Humpy Creek, Kachemak Bay

Humpy Creek, Kachemak Bay

by | May 1, 2022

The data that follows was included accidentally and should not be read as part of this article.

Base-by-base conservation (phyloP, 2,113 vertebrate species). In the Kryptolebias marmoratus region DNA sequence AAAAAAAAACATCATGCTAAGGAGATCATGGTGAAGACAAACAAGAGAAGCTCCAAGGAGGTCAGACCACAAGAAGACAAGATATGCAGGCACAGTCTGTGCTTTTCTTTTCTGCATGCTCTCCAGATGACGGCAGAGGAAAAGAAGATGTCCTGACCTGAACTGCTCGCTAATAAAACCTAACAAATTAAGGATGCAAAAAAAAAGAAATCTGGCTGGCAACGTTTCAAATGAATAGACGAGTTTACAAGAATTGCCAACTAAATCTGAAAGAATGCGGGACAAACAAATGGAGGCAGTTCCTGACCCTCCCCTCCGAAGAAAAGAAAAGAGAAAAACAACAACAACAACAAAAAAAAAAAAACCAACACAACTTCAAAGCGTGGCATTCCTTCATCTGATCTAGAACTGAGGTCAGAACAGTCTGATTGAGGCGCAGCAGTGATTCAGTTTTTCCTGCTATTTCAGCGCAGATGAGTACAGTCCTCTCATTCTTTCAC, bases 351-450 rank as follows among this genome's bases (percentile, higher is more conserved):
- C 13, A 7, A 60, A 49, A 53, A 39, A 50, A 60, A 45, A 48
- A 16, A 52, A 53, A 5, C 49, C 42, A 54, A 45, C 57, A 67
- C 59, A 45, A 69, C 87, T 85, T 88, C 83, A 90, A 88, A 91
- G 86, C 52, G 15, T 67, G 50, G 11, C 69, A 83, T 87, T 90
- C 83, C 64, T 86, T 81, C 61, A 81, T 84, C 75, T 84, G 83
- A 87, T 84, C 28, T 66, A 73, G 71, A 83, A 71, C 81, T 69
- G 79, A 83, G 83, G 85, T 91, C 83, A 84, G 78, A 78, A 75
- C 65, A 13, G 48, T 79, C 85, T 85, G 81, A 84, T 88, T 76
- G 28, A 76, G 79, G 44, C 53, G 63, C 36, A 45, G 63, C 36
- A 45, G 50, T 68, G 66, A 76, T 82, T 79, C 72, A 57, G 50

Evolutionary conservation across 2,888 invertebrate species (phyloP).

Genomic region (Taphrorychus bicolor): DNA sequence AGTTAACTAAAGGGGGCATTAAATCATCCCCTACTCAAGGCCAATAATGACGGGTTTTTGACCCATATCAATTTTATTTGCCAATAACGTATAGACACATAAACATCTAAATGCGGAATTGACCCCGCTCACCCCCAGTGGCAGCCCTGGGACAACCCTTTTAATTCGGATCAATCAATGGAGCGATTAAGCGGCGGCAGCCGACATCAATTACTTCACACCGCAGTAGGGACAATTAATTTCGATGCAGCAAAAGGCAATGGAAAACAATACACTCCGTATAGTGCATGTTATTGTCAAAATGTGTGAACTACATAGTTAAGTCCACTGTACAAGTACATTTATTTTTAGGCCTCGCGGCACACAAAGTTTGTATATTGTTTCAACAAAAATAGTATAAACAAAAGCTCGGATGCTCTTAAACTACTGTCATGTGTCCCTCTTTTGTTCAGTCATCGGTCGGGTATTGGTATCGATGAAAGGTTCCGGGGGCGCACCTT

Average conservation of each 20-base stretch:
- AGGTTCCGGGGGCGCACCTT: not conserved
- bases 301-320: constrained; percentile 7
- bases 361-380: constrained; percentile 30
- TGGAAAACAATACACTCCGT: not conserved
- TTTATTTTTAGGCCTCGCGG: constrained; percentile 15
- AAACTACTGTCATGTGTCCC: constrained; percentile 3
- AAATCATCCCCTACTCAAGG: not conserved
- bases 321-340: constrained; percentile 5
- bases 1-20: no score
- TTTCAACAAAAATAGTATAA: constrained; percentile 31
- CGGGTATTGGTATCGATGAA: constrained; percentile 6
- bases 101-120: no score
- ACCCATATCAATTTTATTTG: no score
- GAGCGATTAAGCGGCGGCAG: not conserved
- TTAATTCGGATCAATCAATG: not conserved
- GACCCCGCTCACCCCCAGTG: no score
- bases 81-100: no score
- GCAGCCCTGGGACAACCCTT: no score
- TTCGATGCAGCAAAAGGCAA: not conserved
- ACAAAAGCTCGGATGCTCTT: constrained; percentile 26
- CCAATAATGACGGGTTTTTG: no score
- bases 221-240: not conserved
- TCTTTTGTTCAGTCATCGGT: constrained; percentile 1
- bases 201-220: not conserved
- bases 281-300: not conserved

Humpy Creek drains a watershed of 6,912 acres (2,797 ha) and flows generally northwest for about 4.5 miles (7 km) from Emerald Lake at an elevation of 1,138 feet (347 m) in the Kenai Mountains to the southeastern shore of Kachemak Bay, about 67 miles (108 km) southwest of Seward and 14 miles (22.5 km) east-northeast of Homer, Alaska. The local name was first published by U.S. Geological Survey in 1950 and is likely for the pink or ‘humpback’ salmon that spawn in this river. Emerald Lake is fed by several smaller streams that drain alpine cirque basins. The Kenai Mountains are a range of the Chugach Mountains and reach an elevation of 6,612 feet (2,015 m). The range is formed by an accretionary prism with underlying structural geology primarily comprised of metamorphic and igneous rock. This area is an active subduction zone that is the boundary between the North American plate and the Pacific plate, which are converging at a rate of about 2-3 inches (6 cm) per year. Subduction is ultimately responsible for the main features of the local and regional bedrock geology, as well as the many earthquakes and frequent eruptions of Cook Inlet volcanoes. The accreted ocean-floor rocks that form the Kenai Mountains are part of the Chugach terrane, which is comprised of several different rock formations. The rocks forming the Humpy Creek watershed are part of the McHugh Complex which consists of intensely deformed sedimentary and volcanic rocks scraped off the deep-sea floor at the subduction zone. The main rock types are, from base to top, basalt, chert, argillite, greywacke, and limestone. Chert and the basalt on which it rests range in age from Middle Triassic to mid-Cretaceous on the geological time scale. The greywacke is known to be as old as Early Jurassic at the one location, but mid-Cretaceous in other places. The Permian limestone blocks are inferred to represent the tops of seamounts that were clipped off a now-subducted piece of Paleozoic ocean floor.